Brook

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Hey Ole,
Does the tea actually tone the cyanotypes, meaning change the cyan tone?
 

Ole

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Brook, it really does tone cyanotypes. The blue changes to a steely black, or deep brown in slightly alkaline solution. I think there's one of mine in the galleries - partially Lipton'ed...

-----------

No there isn't. I'll have to rectify that - when I get home, unless I've left it on the net somewhere.

Found it! HERE.
 

Brook

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Ole, now you have me iching to give it a try! Any other advice? Do you tone with dried prints? Any favorite tea recipies/ dilutions? I am in the middle of coating some paper for van dykes, I think I will add in a few sheets of cyanotypes and give a whirl.
Thanks for the idea!
Brook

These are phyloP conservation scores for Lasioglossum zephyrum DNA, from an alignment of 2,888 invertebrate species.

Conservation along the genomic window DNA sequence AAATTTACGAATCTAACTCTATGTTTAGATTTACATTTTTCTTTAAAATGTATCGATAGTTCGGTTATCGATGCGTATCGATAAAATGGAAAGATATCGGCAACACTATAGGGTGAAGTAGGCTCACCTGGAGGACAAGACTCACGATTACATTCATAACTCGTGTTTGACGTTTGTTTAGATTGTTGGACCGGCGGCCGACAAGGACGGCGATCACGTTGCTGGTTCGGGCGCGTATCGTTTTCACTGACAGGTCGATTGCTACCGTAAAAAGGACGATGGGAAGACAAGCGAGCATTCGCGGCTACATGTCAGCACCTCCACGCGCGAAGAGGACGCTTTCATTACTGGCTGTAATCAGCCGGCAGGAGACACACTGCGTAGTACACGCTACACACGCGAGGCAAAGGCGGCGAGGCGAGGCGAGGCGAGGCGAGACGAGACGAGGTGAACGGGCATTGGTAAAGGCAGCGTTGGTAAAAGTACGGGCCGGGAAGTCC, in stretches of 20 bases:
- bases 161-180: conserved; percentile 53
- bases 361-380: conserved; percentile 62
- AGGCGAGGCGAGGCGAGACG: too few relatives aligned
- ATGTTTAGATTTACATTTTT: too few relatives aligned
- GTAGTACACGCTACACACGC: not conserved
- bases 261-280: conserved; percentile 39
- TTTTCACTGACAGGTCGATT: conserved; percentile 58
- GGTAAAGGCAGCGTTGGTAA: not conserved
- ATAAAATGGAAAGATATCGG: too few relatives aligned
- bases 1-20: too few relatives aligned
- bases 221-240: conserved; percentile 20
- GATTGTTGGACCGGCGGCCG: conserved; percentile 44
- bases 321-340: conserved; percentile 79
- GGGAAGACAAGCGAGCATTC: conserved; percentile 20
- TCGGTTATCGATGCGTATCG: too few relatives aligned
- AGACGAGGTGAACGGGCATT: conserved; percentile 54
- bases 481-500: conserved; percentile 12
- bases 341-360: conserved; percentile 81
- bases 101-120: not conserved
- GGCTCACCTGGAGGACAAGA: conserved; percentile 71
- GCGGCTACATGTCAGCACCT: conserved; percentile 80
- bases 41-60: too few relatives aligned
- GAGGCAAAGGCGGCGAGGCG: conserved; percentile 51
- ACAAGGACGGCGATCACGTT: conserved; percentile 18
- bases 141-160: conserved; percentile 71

Ole

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Good strong tea is fine, I have heard that Earl Grey-types are no good but haven't tested that. Same for "herbal" types - not enough tannins, I guess.

I used 2 bags in 1/2 liter of hot water; leave teabags in until the brew has cooled.

If your water is alkaline you may get a browner result than I get with Norwegian tapwater, which can be quite acidic at times. If so, adjust pH with citric acid (think "lemon"). Put print in, agitate, watch. Sometimes the toning works faster than the staining, maybe it depends on the paper. You can get pink highlights and blue-black shadows, or shades of brown, or tan highlights and almost neutral blacks.